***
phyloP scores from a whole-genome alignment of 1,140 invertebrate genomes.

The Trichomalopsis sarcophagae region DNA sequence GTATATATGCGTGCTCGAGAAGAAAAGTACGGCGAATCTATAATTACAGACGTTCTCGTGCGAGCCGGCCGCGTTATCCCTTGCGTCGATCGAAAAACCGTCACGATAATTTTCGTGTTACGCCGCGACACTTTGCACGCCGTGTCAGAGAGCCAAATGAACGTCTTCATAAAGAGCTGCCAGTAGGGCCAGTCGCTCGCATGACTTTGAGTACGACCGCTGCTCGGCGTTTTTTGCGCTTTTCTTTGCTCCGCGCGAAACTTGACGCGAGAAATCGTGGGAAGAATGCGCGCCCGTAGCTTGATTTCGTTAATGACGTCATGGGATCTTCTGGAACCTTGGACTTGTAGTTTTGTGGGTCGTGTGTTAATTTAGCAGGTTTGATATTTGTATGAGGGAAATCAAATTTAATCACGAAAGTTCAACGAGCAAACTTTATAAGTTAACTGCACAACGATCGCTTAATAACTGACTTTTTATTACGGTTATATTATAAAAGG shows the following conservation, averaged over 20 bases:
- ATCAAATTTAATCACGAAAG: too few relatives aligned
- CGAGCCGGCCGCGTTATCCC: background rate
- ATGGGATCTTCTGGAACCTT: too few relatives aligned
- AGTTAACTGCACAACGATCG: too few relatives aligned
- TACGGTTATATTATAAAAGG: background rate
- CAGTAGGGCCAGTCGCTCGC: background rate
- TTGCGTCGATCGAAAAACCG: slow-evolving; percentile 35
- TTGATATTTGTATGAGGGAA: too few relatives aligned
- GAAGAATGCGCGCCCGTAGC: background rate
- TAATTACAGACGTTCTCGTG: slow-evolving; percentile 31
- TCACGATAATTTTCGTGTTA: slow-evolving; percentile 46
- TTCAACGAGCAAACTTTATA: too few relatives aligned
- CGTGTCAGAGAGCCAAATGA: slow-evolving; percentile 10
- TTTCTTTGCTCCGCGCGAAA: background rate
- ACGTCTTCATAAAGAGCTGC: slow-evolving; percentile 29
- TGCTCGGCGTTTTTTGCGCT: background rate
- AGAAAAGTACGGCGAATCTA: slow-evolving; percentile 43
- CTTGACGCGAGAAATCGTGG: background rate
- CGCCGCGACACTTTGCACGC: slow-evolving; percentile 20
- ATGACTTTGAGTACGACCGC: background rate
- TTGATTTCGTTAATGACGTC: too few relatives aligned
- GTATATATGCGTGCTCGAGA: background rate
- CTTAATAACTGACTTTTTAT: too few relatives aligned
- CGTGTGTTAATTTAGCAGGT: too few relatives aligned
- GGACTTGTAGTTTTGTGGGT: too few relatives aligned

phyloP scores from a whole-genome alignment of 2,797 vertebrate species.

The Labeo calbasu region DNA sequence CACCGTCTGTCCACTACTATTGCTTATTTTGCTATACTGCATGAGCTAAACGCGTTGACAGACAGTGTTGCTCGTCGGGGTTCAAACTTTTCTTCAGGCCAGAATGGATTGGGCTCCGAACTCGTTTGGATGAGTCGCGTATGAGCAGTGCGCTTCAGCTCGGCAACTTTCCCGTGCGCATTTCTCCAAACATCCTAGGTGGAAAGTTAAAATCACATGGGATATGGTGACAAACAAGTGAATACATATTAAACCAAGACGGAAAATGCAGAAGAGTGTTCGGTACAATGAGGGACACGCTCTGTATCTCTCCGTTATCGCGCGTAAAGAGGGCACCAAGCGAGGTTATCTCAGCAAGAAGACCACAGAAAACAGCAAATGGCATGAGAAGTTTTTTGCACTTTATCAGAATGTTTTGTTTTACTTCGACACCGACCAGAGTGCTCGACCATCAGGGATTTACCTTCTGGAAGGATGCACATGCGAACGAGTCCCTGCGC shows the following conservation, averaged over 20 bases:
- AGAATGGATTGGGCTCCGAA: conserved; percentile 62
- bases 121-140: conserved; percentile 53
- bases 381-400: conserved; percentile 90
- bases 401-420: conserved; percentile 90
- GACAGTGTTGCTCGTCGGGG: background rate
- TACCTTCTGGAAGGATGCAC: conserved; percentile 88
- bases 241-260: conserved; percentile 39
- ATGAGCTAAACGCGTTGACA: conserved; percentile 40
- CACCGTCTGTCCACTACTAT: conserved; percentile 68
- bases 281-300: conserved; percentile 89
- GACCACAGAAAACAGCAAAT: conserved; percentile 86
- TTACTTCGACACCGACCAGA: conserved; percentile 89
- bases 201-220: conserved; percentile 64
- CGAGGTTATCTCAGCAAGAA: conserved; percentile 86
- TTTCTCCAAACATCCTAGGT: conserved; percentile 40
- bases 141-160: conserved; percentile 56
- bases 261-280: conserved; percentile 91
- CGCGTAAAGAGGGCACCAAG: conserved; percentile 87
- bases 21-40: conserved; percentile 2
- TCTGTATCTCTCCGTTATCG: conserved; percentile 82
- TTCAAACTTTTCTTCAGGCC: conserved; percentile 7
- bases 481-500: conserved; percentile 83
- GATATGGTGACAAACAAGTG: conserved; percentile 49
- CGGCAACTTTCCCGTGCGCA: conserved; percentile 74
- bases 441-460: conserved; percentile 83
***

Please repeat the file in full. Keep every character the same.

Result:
phyloP scores from a whole-genome alignment of 1,140 invertebrate genomes.

The Trichomalopsis sarcophagae region DNA sequence GTATATATGCGTGCTCGAGAAGAAAAGTACGGCGAATCTATAATTACAGACGTTCTCGTGCGAGCCGGCCGCGTTATCCCTTGCGTCGATCGAAAAACCGTCACGATAATTTTCGTGTTACGCCGCGACACTTTGCACGCCGTGTCAGAGAGCCAAATGAACGTCTTCATAAAGAGCTGCCAGTAGGGCCAGTCGCTCGCATGACTTTGAGTACGACCGCTGCTCGGCGTTTTTTGCGCTTTTCTTTGCTCCGCGCGAAACTTGACGCGAGAAATCGTGGGAAGAATGCGCGCCCGTAGCTTGATTTCGTTAATGACGTCATGGGATCTTCTGGAACCTTGGACTTGTAGTTTTGTGGGTCGTGTGTTAATTTAGCAGGTTTGATATTTGTATGAGGGAAATCAAATTTAATCACGAAAGTTCAACGAGCAAACTTTATAAGTTAACTGCACAACGATCGCTTAATAACTGACTTTTTATTACGGTTATATTATAAAAGG shows the following conservation, averaged over 20 bases:
- ATCAAATTTAATCACGAAAG: too few relatives aligned
- CGAGCCGGCCGCGTTATCCC: background rate
- ATGGGATCTTCTGGAACCTT: too few relatives aligned
- AGTTAACTGCACAACGATCG: too few relatives aligned
- TACGGTTATATTATAAAAGG: background rate
- CAGTAGGGCCAGTCGCTCGC: background rate
- TTGCGTCGATCGAAAAACCG: slow-evolving; percentile 35
- TTGATATTTGTATGAGGGAA: too few relatives aligned
- GAAGAATGCGCGCCCGTAGC: background rate
- TAATTACAGACGTTCTCGTG: slow-evolving; percentile 31
- TCACGATAATTTTCGTGTTA: slow-evolving; percentile 46
- TTCAACGAGCAAACTTTATA: too few relatives aligned
- CGTGTCAGAGAGCCAAATGA: slow-evolving; percentile 10
- TTTCTTTGCTCCGCGCGAAA: background rate
- ACGTCTTCATAAAGAGCTGC: slow-evolving; percentile 29
- TGCTCGGCGTTTTTTGCGCT: background rate
- AGAAAAGTACGGCGAATCTA: slow-evolving; percentile 43
- CTTGACGCGAGAAATCGTGG: background rate
- CGCCGCGACACTTTGCACGC: slow-evolving; percentile 20
- ATGACTTTGAGTACGACCGC: background rate
- TTGATTTCGTTAATGACGTC: too few relatives aligned
- GTATATATGCGTGCTCGAGA: background rate
- CTTAATAACTGACTTTTTAT: too few relatives aligned
- CGTGTGTTAATTTAGCAGGT: too few relatives aligned
- GGACTTGTAGTTTTGTGGGT: too few relatives aligned

phyloP scores from a whole-genome alignment of 2,797 vertebrate species.

The Labeo calbasu region DNA sequence CACCGTCTGTCCACTACTATTGCTTATTTTGCTATACTGCATGAGCTAAACGCGTTGACAGACAGTGTTGCTCGTCGGGGTTCAAACTTTTCTTCAGGCCAGAATGGATTGGGCTCCGAACTCGTTTGGATGAGTCGCGTATGAGCAGTGCGCTTCAGCTCGGCAACTTTCCCGTGCGCATTTCTCCAAACATCCTAGGTGGAAAGTTAAAATCACATGGGATATGGTGACAAACAAGTGAATACATATTAAACCAAGACGGAAAATGCAGAAGAGTGTTCGGTACAATGAGGGACACGCTCTGTATCTCTCCGTTATCGCGCGTAAAGAGGGCACCAAGCGAGGTTATCTCAGCAAGAAGACCACAGAAAACAGCAAATGGCATGAGAAGTTTTTTGCACTTTATCAGAATGTTTTGTTTTACTTCGACACCGACCAGAGTGCTCGACCATCAGGGATTTACCTTCTGGAAGGATGCACATGCGAACGAGTCCCTGCGC shows the following conservation, averaged over 20 bases:
- AGAATGGATTGGGCTCCGAA: conserved; percentile 62
- bases 121-140: conserved; percentile 53
- bases 381-400: conserved; percentile 90
- bases 401-420: conserved; percentile 90
- GACAGTGTTGCTCGTCGGGG: background rate
- TACCTTCTGGAAGGATGCAC: conserved; percentile 88
- bases 241-260: conserved; percentile 39
- ATGAGCTAAACGCGTTGACA: conserved; percentile 40
- CACCGTCTGTCCACTACTAT: conserved; percentile 68
- bases 281-300: conserved; percentile 89
- GACCACAGAAAACAGCAAAT: conserved; percentile 86
- TTACTTCGACACCGACCAGA: conserved; percentile 89
- bases 201-220: conserved; percentile 64
- CGAGGTTATCTCAGCAAGAA: conserved; percentile 86
- TTTCTCCAAACATCCTAGGT: conserved; percentile 40
- bases 141-160: conserved; percentile 56
- bases 261-280: conserved; percentile 91
- CGCGTAAAGAGGGCACCAAG: conserved; percentile 87
- bases 21-40: conserved; percentile 2
- TCTGTATCTCTCCGTTATCG: conserved; percentile 82
- TTCAAACTTTTCTTCAGGCC: conserved; percentile 7
- bases 481-500: conserved; percentile 83
- GATATGGTGACAAACAAGTG: conserved; percentile 49
- CGGCAACTTTCCCGTGCGCA: conserved; percentile 74
- bases 441-460: conserved; percentile 83